There was no monster start from Chris Gayle, or Dwayne Smith, as a matter of fact, as West Indies struggled to keep the scoreboard ticking over, despite hitting a considerable amount of boundaries in the first six overs.

Gayle did not have much time to make an effect, caught outside his crease off the bowling of Hafeez after facing just four deliveries, with Kamran Akmal doing the needful.

Smith fell an over later in the fourth, edging one through to the wicketkeeper off an angled delivery from left-arm pacer Tanvir.

Lendl Simmons had come in at No. 3 and looked pretty good in the middle, middling the deliveries, and finding boundaries every now and then. However, the run rate was kept well below seven with Simmons and Marlon Samuels unable to free that ball into space often enough.

The Pakistan bowlers looked in their comfort zone, not giving away too many runs, and creating a wicket-opportunity every few deliveries.

Simmons and Samuels put on 39 runs in 6.2 overs to give the batting behemoths of the latter part of the innings a chance to tonk at will.

However, the decent platform gave way quite soon with Simmons (31, 29b, 2x4, 2x6) getting run out in the first ball of the 11th over, while Samuels (20, 18b, 1x4, 1x6) fell three balls later, castled by Afridi (4-0-23-1).

Those two wickets put West Indies on 67 for four, with Pakistan, their tails pointing north, smelling blood. Denesh Ramdin failed to make an impact, falling for a 10-ball 5, which probably was heaven-sent from West Indies' point of view, as it brought Darren Sammy into the crease.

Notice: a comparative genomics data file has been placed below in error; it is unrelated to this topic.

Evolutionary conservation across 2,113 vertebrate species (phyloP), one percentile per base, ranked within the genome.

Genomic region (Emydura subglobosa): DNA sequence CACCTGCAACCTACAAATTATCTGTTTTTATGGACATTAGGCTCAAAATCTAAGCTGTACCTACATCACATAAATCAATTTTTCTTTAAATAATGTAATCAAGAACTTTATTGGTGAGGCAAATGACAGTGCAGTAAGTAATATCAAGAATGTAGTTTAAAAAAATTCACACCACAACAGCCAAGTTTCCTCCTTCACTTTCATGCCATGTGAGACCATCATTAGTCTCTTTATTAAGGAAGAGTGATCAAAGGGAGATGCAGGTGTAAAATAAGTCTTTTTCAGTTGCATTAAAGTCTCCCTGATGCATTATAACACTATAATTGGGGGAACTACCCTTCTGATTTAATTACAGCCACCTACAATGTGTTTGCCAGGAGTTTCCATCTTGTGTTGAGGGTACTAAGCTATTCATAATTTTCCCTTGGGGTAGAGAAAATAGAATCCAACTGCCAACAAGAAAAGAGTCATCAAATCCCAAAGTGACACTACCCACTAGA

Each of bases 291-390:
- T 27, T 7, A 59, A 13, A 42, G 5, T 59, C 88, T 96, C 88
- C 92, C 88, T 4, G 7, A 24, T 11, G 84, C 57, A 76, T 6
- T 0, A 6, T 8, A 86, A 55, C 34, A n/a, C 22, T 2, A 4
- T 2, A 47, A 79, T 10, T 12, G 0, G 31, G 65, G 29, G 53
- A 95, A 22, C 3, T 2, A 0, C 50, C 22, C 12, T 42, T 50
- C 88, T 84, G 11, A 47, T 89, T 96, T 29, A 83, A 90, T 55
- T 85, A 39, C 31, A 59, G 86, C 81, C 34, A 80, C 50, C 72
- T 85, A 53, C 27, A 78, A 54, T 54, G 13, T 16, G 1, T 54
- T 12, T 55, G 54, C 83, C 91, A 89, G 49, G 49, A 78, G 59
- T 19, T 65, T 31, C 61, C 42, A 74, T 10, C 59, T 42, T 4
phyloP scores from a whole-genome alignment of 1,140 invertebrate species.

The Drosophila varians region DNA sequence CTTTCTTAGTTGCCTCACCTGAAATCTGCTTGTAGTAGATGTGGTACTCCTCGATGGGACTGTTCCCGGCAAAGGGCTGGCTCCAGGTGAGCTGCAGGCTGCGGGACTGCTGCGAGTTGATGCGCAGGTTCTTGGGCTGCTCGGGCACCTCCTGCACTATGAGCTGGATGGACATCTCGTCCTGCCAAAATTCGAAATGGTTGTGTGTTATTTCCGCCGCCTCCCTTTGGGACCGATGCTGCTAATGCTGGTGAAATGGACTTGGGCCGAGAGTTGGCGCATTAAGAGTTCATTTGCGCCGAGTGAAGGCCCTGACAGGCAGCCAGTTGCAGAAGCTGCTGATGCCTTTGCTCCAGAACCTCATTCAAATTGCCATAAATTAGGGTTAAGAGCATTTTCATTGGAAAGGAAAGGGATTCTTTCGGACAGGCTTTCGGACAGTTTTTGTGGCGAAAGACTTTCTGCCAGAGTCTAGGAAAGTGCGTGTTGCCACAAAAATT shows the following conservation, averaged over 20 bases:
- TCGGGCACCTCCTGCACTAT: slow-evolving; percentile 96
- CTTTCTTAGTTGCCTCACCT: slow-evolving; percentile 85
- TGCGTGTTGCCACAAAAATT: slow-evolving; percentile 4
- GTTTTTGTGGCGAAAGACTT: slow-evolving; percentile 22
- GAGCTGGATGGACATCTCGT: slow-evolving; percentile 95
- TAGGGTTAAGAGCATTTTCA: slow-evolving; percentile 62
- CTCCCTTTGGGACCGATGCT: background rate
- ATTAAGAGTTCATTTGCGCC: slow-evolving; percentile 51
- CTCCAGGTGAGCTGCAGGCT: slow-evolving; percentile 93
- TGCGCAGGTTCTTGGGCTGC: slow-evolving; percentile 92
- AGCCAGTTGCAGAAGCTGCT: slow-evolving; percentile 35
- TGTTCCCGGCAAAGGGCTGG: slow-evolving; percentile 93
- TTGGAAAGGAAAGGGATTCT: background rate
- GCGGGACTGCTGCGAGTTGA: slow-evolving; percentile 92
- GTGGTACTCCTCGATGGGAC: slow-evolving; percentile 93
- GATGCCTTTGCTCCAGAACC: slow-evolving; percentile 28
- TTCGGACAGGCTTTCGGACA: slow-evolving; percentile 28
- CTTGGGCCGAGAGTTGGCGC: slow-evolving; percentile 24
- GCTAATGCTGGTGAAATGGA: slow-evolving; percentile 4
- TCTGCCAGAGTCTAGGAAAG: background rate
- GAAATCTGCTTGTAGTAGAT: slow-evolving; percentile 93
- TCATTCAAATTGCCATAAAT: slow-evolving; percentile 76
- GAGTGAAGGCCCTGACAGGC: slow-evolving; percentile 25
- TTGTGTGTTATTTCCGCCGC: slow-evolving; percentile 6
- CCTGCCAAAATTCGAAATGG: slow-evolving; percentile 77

The two - Bravo and Sammy -- drew breath in their first over - the 15th - together, before going berserk as the Pakistan fielders suddenly felt a few cricks in the necks coming in having to watch the ball fly over them time and again.

Bravo was the instigator of the assault, more like murder actually, taking Zulfiqar Babar (4-0-27-1) for 11 runs in the 16th over. If Pakistan thought that was too much, it was only the starter, with the main course, and a wonderful dessert spread coming up.

The 17th over went for 12 runs as Saeed Ajmal kept it relatively tight, but orbit was hit in the 18th from Umar Gul (2-0-29-0), with Bravo smashing two glorious sixes on his way to taking the Pakistan fast bowler for 21 runs.

It only got worse, as Bravo blitzed another couple of maximums off Ajmal (4-0-41-0) in the next over, before Sammy joined in with a six of his own - an absolutely massive one worth 97 metres, eclipsing Bravo's previous 90-metre hit -- and a boundary to take 24 runs from the over, and with it moving the partnership to a quite brilliant 71 from 32 deliveries.

Bravo was run out in the first ball of the final over from Tanveer, but Sammy did not let up, smashing a six and a four, with the 14 runs from the final over - West Indies scoring 81 runs from the last five - taking WI to 166.

The momentum that had swayed West Indies' way did not waver in the second innings, as the defending champs romped to the last four.